There was great demand for a German edition, but, instead of translating it, he decided to rewrite it. Bach , which were published in and translated into English by Ernest Newman in He became a welcome guest at the Wagners' home, Wahnfried. His pamphlet "The Art of Organ Building and Organ Playing in Germany and France" , [25] republished with an appendix on the state of the organ-building industry in effectively launched the 20th-century Orgelbewegung , which turned away from romantic extremes and rediscovered baroque principles—although this sweeping reform movement in organ building eventually went further than Schweitzer had intended.

Having circulated a questionnaire among players and organ-builders in several European countries, he produced a very considered report.

He envisaged instruments in which the French late-romantic full-organ sound should work integrally with the English and German romantic reed pipes , and with the classical Alsace Silbermann organ resources and baroque flue pipes , all in registers regulated by stops to access distinct voices in fugue or counterpoint capable of combination without loss of distinctness: different voices singing the same music together.

Schweitzer also studied piano under Isidor Philipp , head of the piano department at the Paris Conservatory. In , Widor and Schweitzer were among the six musicians who founded the Paris Bach Society, a choir dedicated to performing J. Bach's music, for whose concerts Schweitzer took the organ part regularly until Schweitzer, who insisted that the score should show Bach's notation with no additional markings, wrote the commentaries for the Preludes and Fugues, and Widor those for the Sonatas and Concertos: six volumes were published in — Three more, to contain the Chorale Preludes with Schweitzer's analyses, were to be worked on in Africa, but these were never completed, perhaps because for him they were inseparable from his evolving theological thought.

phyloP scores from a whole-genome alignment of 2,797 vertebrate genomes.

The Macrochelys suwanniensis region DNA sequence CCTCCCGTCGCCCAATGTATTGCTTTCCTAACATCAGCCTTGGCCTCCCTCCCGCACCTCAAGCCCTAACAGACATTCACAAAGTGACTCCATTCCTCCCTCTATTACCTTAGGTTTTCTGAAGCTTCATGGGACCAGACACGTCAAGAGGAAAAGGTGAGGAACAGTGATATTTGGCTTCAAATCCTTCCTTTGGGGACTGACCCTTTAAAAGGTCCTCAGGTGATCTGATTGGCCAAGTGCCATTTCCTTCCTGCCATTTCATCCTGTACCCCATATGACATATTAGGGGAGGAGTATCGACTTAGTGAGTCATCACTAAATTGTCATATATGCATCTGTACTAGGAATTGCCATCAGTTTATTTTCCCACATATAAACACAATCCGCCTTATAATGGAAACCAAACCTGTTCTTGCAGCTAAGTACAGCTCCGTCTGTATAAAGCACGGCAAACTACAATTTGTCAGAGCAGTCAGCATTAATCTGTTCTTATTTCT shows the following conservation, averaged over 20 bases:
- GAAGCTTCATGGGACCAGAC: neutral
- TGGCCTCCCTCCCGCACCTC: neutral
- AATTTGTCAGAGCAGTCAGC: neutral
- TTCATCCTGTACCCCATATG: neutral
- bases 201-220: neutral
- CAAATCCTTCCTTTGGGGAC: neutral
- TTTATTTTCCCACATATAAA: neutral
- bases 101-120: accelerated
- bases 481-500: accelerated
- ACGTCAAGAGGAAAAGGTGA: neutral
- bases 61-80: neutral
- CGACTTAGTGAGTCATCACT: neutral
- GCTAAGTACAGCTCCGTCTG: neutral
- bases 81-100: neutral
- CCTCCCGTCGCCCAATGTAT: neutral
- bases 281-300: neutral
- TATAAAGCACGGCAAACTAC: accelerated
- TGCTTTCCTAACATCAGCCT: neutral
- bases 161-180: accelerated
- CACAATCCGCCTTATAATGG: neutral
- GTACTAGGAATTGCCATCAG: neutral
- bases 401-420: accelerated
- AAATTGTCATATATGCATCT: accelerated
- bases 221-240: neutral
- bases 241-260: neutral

Gaine Cannon, of Balsam Grove, N. Schweitzer in , and stories told that "his fingers were still lively" on the old instrument at 88 years of age.

Schweitzer's recordings of organ-music, and his innovative recording technique, are described below. In , Schweitzer became a deacon at the church of Saint Nicholas in Strasbourg. In , with the completion of his licentiate in theology, he was ordained as curate, and that year he witnessed the Oberammergau Passion Play.

In the following year he became provisional Principal of the Theological College of Saint Thomas , from which he had just graduated, and in his appointment was made permanent. This book, which established his reputation, was first published in English in as The Quest of the Historical Jesus. Under this title the book became famous in the English-speaking world. A second German edition was published in , containing theologically significant revisions and expansions: this revised edition did not appear in English until In The Quest , Schweitzer maintained that the life of Jesus must be interpreted in the light of Jesus' own convictions, which reflected late Jewish eschatology and apocalypticism.